Submitted by: Beverly Willett
“Do you blog?” “You must blog!” “What do you mean you don’t blog?” Comments to me, the woman who resisted e-mail as long as she could. The former lawyer who still wrote longhand on yellow legal pads long after word processing became de rigueur.
My daughter rolled her eyes when I told her my website now had a placeholder for a “blog.” Her reaction was the most insightful, as it often is. So many people I know seem caught up in a non-stop e-mailing, tweeting, Facebook status posting, Blackberrying, texting, blogging, well — roll. Me included at times, and wishing I could take back the occasional banal, angry or typo-encrusted missive.
Whatever comes into our heads immediately moves through our fingers and out into cyberspace. Send. Play. Fast Forward.
All keys worn to the nub except one: the pause button.
What happens when our failure to pause is played out in the real world where lives, families and marriages are at stake? Well, in those instances, an easy-in marriage can turn into an easy-out divorce. Aided and abetted by the law of no-fault divorce that now exists in all 50 states, which permits one spouse to simply decide one day that the basic building blocks of our culture – marriage and family – are history. Assisted by a legislatively blessed legal system of judges, lawyers and support personnel who galvanize the process of family disintegration to its inevitable conclusion.
No pause button.
Rare is the existence of a waiting period in the no-fault divorce system before the litigation tanks begin to roll. No mandatory counseling exists either where children are involved. Neither is there a process for parents to explore the possibility of reconciliation. All systems are set to “go.” And those who would dare resist dissolution of their family are often dismissed as recalcitrant troublemakers who lack the ability to face reality and simply move on.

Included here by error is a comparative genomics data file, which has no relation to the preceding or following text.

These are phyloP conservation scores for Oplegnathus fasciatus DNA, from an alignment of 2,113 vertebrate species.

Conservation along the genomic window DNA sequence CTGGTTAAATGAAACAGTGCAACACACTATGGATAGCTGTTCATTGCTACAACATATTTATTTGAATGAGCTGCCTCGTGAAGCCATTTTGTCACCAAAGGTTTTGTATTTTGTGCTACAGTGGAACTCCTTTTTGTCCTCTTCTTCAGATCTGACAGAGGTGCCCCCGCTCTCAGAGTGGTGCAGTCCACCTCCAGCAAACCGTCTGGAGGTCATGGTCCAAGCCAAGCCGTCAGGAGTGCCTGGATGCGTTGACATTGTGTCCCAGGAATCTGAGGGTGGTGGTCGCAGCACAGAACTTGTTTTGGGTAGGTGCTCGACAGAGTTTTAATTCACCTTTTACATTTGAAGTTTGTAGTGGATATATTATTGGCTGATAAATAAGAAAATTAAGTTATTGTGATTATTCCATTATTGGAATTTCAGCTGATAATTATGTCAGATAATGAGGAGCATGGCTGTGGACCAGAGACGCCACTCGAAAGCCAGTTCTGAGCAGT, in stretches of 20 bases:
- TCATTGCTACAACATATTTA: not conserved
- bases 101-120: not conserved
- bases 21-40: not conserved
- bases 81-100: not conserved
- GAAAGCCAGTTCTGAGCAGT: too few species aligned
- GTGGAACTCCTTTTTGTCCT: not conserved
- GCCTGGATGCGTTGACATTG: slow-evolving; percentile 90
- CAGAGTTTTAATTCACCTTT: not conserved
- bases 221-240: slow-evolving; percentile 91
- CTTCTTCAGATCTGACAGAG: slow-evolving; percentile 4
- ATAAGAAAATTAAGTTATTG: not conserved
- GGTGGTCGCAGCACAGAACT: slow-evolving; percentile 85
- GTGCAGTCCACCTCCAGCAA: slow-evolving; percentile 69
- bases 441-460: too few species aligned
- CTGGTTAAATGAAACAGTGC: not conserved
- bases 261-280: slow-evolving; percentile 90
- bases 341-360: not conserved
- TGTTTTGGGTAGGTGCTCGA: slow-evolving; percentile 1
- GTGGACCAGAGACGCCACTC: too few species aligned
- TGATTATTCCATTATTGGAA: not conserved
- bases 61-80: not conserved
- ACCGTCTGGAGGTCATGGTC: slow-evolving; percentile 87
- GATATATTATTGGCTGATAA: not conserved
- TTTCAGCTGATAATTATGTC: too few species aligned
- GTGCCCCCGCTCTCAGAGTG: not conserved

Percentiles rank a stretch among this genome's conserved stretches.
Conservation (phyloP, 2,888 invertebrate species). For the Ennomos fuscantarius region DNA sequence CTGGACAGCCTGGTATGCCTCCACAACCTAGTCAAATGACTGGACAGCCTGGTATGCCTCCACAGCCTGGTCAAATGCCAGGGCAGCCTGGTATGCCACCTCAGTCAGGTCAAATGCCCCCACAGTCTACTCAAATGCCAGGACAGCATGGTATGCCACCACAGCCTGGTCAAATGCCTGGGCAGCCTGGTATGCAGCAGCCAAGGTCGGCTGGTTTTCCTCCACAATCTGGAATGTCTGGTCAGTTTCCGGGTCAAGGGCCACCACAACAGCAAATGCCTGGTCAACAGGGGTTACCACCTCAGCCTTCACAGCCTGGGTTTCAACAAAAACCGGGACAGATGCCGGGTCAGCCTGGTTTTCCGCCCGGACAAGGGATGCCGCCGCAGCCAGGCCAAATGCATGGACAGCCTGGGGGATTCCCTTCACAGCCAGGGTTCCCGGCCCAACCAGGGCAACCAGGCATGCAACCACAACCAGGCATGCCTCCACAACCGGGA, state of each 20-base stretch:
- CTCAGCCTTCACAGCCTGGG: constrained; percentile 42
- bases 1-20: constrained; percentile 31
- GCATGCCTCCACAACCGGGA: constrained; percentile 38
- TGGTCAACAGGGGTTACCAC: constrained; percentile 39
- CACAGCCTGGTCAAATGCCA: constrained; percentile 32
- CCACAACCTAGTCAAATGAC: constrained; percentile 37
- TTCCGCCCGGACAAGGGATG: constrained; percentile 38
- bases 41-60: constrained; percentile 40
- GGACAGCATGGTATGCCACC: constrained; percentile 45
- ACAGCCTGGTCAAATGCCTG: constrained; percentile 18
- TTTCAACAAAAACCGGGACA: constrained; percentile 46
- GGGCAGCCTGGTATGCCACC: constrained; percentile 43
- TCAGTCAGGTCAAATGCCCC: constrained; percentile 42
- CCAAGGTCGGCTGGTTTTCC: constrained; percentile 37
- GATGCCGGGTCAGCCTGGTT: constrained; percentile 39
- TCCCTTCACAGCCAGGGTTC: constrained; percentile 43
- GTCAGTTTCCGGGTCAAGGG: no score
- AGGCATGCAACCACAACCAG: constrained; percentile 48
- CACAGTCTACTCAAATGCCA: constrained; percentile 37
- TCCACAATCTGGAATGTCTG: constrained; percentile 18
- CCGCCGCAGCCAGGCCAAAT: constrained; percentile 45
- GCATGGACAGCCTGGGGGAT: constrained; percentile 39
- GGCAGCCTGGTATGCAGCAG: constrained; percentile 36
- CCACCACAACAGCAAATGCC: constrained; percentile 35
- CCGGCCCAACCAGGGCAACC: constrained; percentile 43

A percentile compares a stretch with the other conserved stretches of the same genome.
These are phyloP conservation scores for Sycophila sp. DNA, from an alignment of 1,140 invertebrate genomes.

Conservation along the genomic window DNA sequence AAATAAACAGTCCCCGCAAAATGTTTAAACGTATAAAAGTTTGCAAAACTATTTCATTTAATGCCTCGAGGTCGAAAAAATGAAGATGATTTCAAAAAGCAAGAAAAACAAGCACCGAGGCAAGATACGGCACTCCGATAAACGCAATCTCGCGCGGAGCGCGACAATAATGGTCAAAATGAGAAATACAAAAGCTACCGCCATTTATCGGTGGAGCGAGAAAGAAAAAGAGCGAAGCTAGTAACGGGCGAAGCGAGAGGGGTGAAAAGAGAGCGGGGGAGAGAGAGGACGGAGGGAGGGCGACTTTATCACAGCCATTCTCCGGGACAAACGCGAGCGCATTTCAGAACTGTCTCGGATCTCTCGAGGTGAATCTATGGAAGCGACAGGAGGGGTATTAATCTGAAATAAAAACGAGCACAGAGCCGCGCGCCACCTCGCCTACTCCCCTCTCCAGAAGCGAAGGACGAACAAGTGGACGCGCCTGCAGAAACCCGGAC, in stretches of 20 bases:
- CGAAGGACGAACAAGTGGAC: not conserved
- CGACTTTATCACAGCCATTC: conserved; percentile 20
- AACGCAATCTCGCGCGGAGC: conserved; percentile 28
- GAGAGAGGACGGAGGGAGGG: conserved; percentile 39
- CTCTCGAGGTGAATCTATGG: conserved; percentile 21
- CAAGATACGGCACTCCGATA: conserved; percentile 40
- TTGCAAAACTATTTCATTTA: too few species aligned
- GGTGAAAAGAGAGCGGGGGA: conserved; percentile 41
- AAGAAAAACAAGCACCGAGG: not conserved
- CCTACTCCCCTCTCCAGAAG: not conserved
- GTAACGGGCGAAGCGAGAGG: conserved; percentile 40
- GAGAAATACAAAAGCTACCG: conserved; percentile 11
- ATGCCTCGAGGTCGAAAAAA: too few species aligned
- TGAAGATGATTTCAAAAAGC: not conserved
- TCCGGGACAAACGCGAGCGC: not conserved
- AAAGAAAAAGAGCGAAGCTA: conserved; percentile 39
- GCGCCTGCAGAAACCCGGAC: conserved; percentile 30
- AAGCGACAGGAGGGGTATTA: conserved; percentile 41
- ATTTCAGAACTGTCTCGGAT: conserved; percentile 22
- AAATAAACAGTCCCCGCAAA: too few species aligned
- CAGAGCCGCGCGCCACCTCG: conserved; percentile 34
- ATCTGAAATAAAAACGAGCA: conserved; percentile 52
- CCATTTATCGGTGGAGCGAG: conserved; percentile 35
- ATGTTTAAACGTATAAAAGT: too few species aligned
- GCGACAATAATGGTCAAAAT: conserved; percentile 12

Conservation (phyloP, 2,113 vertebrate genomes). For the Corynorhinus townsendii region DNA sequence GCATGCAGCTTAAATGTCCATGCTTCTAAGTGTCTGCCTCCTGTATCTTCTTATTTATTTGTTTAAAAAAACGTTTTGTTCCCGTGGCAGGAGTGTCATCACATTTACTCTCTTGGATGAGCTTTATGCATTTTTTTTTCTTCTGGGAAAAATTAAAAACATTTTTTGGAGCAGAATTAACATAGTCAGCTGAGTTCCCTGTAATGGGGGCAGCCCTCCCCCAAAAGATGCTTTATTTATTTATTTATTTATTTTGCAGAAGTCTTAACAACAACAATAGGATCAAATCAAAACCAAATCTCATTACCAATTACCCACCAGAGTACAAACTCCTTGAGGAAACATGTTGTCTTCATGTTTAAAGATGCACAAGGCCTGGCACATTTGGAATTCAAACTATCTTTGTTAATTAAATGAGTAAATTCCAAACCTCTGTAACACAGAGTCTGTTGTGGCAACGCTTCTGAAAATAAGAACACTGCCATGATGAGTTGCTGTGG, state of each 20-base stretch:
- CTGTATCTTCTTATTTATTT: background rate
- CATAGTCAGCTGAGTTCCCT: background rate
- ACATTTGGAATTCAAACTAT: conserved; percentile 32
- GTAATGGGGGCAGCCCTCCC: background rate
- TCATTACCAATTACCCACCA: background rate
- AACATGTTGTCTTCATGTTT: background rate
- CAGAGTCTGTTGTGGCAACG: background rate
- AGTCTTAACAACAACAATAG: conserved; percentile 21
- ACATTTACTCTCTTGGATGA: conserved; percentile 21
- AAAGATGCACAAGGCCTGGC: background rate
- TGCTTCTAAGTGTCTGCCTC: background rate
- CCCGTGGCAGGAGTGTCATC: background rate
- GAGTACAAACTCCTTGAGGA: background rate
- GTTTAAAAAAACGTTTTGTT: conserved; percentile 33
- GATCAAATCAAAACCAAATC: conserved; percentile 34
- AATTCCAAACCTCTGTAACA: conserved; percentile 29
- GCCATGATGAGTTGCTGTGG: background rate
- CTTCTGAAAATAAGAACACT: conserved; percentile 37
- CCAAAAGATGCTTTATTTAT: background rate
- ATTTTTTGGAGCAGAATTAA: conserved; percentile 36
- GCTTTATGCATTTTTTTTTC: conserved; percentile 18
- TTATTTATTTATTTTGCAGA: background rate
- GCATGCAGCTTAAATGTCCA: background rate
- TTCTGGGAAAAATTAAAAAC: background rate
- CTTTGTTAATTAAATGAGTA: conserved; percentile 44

We know what happens in life without the necessary pauses. A baby not quite ready to walk, tumbles. The teen-child who still needs her mother’s guidance becomes a mother herself. We step out from the curb before we see the bus. And parents who might otherwise get through the latest crisis with patience, forgiveness and counseling? We know all too well where so many of them end up.
The beauty of the pause is that it has the power to bring us back to whom we are and what we hold dear before we step pell-mell from the curb, propelled into action that can irrevocably change everything and accomplish nothing.
Beverly Willett is a writer and former entertainment attorney. She writes about divorce, marriage and parenting, and her articles have appeared in many publications, including The New York Times, Newsweek, Woman’s Day, Family Circle, Prevention, Salon.com, Parenting and The Daily Beast. She’s also a former Contributing Editor to Chicken Soup for the Soul Magazine and a long-time advisor to Parentalwisdom.com. She has extensive knowledge about the judicial system and is passionate about divorce reform. Through her writing, she hopes to make people aware of what it’s really like on the other side of divorce and separation. She is currently at work on her first book.
A native of Southern Maryland, Willett has lived and worked in New York City for over 20 years. She attended Penn State University where she received a degree in political science, then moved to Washington, D.C. to get her law degree at Catholic University’s Columbus School of Law. As a lawyer, she worked with the music organization ASCAP, then with Willkie Farr & Gallagher where she helped form one of New York City’s hottest off-Broadway theaters, MCC Theater, later becoming MCC Theater’s first Chairman of the Board. After Willkie, she headed up business affairs for CBS International before moving to Carro Spanbock Kaster & Cuiffo, where she represented well-known clients in the areas of music, television, film, theater and photography. For several years, she also lobbied and represented ASCAP in proceedings before the U.S. Copyright Office.
Her two best moments occurred in the 1990s when she gave birth to the loves of her life — her two daughters.
Visit her website: www.beverlywillett.com